Below is a quote from the free email newsletter that New Scientist magazine makes available to the interested.The quote illustrates a particular strategy of ordinary human mentation; this strategy must have some value though as yet what value that could be is not clear to me. Perhaps it is the repeat a silly argument if that argument was ever believed in the past ploy. The parting line politicians use that they want to spend more time with their family falls in this camp. Never mind the guy/gal was just indicted for bribes, never mind their kids have already left for college. Never mind that the wife is furious their summer vacation will not be spent in Greece now. For some reason they can trot out the old argument that they have to leave their office to spend more time with their family and their audience does not break out in laughter.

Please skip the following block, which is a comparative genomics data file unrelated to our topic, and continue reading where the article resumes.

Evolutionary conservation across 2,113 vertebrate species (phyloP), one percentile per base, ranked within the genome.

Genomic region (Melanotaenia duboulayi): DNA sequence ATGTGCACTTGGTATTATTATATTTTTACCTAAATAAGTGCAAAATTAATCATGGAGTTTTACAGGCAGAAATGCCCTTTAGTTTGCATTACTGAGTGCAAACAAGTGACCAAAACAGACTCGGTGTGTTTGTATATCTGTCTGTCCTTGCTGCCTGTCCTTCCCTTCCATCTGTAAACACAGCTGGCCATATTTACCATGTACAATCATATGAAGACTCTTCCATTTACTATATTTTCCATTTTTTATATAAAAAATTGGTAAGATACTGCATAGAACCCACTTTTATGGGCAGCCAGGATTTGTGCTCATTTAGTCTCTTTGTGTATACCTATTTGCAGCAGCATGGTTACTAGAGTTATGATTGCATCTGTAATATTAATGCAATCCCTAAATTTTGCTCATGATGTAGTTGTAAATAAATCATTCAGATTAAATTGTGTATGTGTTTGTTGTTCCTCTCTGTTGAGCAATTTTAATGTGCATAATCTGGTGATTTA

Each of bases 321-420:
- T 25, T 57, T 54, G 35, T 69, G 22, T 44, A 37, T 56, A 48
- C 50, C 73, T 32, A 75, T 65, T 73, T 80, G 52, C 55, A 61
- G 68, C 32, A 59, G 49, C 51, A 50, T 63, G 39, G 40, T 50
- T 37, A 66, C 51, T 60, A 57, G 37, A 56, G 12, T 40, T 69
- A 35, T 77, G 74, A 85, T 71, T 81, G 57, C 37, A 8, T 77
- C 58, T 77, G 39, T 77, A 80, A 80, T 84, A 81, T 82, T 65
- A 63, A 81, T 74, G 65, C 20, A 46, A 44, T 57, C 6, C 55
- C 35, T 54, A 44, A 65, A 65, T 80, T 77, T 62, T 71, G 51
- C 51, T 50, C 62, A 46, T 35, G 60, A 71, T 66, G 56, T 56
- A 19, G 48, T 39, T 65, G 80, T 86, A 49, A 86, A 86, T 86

Along these lines is this blurb for an article that does not need to be read for anyone to know the conclusions. Yet an academic magazine is publishing this article. The topic is about the effectiveness of makeup. It is my assertion that everyone knows that make up only makes young people look younger. The blurb ends that we deserve some evidence make up works. Oh sure, and we will learn from our mistakes.(That's what those stock brokers say.) Something else is going on, not what is being said. Yet this kind of blurb is repeated ad hilariousnessness, and it is all part of a dream. Part of a dream. And the proof that this research is silly, is that---if the makeup worked, you would need NO article investigating the claim. Everybody would use the product and look younger. Maybe research about HOW, it works, but not IF makeup works. So here is the blurb.
What lies beneath the makeup?
We spend a fortune on cosmetics that promise to keep our skin youthful, so surely we deserve some evidence that they work, says Richard Welle